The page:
costs for rent, phone service and salary package. Benchmark:
Successful candidate will assume part-time position in established
office space no later than Oct 15th.
and steering committee will begin to build collaborative
relationships with agencies and other organizations. Steering
committee will develop a "State of the Markets" vendor
survey to be mailed to all known market members in December and will
begin planning for MFFM's first Annual Meeting and board election in
late January 2012. Staff will work with Washington Hancock Community
Agency/Down East Business Alliance to arrange for facilities for the
Annual Meeting and create a MFFM workshop and presence at the Maine
Farmers’ Market Convention in late January. Staff will visit
at least five winter markets prior to December 31. Website will
launch in November with a holiday market campaign featured. Grant
Resources Needed: Rent,
phone service, salary; website design and placement costs; travel
expenses to winter markets. Benchmarks:
launched; contact established with four agencies or organizations;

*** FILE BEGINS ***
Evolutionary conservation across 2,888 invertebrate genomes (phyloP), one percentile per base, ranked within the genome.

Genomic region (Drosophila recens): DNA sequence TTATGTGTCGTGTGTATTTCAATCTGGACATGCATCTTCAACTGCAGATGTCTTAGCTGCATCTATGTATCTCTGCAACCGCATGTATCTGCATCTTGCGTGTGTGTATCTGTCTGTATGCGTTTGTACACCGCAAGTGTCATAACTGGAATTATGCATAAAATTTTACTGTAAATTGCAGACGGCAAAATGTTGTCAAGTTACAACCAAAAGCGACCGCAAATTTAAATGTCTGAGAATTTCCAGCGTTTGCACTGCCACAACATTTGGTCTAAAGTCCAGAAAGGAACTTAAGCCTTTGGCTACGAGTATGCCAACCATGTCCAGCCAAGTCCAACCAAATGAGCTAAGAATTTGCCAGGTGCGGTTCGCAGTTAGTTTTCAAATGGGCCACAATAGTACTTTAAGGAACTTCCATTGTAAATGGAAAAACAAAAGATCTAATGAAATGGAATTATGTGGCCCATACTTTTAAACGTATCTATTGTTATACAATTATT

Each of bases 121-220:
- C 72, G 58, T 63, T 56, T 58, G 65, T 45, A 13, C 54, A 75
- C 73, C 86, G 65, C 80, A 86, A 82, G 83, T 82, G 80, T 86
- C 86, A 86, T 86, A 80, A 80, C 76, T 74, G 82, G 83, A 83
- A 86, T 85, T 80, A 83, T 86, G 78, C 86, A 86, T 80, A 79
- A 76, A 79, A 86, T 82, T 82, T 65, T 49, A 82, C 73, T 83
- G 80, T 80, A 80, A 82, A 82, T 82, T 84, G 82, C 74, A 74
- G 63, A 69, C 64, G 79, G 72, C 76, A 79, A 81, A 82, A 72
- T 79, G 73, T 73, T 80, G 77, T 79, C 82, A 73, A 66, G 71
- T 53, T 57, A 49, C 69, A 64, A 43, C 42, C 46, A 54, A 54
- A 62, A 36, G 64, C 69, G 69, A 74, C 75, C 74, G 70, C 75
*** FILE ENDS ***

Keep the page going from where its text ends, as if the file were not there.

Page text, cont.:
task assignments made for planning of Annual Meeting.
will mail the vendor survey to approximately 500 known market
members and continue visits to winter markets. Grant
Resources Needed: Rent,
phone service, salary; printing and postage costs for survey; travel
survey mailed. Staff completes five or more visits to winter
and steering committee will begin to attend as many summer market
planning meetings as feasible between now and April. Steering
committee will finalize plans for Annual Meeting and board elections
at the Maine Farmers' Market Convention in late January. Grant
Resources Needed: Rent,
phone service, salary; travel expenses to market planning meetings.
of MFFM directors and officers; board discussion and action plan for
completion of drafts of a vision statement, mission statement,
by-laws, budget, membership development plan, funding plan, articles